See also: Friends of the Earth Moving Cooler Summit — links at this location are to powerpoints from that conference. The talks by Winkelman and Anderson are especially useful — quantifying the potential impact of an aggressive policy favoring compact development.
Additional Notes, March 2009: These ideas were discussed at a recent informal seminar at the Lincoln Institute for Land Policy in Cambridge. The focus of the seminar was on the relative value of channeling development into close metro suburbs vs. doing “smart” development near transit hubs or existing exurban and rural centers. The discussion included the following points:
Inner suburbs travel much less than outer suburbs according to data from the RMV analyzed by MassGIS [basically, the reproduction in MA of the Growing Cooler literature]
- 40% of VMT is in long trips [this argues for more responsible vacation travel and may contribute to the income correlation with VMT and suggests that the residue of the observed MassGIS variation is even more powerfully influenced by density]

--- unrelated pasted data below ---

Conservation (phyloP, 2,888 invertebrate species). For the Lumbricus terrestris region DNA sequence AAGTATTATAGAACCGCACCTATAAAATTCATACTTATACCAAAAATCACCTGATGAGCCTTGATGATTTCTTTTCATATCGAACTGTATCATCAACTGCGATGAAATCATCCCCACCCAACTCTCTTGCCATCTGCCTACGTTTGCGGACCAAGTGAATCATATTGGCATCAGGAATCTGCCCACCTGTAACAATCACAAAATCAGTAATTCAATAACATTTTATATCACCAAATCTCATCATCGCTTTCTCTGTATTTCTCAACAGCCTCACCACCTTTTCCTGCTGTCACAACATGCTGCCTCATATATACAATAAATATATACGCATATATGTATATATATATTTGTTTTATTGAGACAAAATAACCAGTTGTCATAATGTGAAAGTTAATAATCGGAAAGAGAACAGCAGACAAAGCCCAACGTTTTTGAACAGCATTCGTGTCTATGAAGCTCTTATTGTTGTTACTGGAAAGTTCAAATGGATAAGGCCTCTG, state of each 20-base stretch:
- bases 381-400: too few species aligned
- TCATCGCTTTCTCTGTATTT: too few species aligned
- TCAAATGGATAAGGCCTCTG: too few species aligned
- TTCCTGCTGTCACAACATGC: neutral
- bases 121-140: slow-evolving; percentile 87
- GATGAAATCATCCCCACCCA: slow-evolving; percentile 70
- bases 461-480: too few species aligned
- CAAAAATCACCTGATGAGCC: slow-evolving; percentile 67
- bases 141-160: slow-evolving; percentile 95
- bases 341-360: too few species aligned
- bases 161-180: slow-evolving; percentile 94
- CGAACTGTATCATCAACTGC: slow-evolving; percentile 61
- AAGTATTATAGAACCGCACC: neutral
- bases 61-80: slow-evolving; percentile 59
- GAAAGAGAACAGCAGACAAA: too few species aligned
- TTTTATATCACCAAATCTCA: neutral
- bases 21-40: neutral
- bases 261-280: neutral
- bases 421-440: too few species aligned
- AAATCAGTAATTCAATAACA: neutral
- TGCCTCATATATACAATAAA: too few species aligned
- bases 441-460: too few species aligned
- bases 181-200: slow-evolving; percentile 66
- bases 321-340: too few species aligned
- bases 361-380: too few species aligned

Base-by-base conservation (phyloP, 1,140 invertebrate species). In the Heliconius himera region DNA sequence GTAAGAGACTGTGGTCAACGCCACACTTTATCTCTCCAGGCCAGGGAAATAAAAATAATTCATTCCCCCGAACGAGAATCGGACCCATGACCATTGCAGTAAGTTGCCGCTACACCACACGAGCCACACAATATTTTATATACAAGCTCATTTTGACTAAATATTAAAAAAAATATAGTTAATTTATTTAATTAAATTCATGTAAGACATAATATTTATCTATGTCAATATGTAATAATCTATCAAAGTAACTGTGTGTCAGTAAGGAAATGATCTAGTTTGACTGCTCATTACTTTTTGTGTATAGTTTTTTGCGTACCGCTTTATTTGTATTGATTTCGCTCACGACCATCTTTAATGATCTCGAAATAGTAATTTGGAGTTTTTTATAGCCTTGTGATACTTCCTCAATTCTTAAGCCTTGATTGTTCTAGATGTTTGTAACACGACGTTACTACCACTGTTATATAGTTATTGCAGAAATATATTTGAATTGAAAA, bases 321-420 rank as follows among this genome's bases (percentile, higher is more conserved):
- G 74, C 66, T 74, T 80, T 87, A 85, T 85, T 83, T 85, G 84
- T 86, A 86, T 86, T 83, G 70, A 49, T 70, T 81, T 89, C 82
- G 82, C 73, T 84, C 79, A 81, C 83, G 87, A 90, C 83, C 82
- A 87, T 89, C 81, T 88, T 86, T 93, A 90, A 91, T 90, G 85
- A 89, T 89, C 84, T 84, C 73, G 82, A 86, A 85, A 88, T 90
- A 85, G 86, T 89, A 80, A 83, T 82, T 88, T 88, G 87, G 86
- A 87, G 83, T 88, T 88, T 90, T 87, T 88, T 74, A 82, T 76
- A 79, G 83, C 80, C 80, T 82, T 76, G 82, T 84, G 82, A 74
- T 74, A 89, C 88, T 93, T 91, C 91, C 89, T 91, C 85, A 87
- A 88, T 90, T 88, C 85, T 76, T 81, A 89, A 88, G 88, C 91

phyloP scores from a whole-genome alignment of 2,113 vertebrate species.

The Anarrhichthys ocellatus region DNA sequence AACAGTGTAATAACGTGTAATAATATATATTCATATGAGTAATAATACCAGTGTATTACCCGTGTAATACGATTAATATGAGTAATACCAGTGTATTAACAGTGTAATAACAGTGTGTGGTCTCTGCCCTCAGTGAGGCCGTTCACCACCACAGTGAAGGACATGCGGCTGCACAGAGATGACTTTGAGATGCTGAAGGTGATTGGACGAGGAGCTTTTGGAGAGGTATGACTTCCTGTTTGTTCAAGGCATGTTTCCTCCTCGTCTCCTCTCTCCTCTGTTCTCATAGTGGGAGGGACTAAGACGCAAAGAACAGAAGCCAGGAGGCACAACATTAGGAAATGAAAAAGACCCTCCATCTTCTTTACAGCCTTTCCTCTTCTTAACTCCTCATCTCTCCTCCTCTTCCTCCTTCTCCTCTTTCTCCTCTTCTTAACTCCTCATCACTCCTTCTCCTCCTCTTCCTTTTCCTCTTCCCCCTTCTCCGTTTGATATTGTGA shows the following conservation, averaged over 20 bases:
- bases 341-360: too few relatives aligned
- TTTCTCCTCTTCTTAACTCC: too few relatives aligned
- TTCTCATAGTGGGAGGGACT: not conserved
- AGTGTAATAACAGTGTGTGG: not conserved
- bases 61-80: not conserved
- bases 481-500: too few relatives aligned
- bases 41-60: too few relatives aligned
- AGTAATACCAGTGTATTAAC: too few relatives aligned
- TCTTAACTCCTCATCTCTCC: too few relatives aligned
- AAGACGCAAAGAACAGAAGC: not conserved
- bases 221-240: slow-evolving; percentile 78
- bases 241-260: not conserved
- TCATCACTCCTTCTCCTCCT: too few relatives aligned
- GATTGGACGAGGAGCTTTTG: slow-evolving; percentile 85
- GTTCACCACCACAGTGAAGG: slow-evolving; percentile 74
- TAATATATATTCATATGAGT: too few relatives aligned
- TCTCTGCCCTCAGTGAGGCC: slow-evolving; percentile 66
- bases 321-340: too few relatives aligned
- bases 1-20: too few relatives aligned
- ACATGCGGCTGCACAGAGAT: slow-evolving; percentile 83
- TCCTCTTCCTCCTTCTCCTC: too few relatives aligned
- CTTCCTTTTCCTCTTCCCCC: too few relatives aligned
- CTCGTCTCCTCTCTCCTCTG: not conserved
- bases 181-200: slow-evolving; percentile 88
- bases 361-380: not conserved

- Work travel as a percentage of total VMT has trended down and may be near 25% now [this tends to argue for the value of density in general over transit orientation because transit orientation mostly supports commuting].
- Is it possible to “nucleate” some employment growth in areas where there is housing but little employment; longest trips to work are to the central cities [works politically, supports desired development in exurbs, but should do less for VMT then concentration, given preceding observation]
- If an urbanization strategy is strongly pursued it could impoverish suburbs [a remote risk]
- Would be helpful to check MassGIS data on a percapita basis as well as per household [true shouldn’t change things much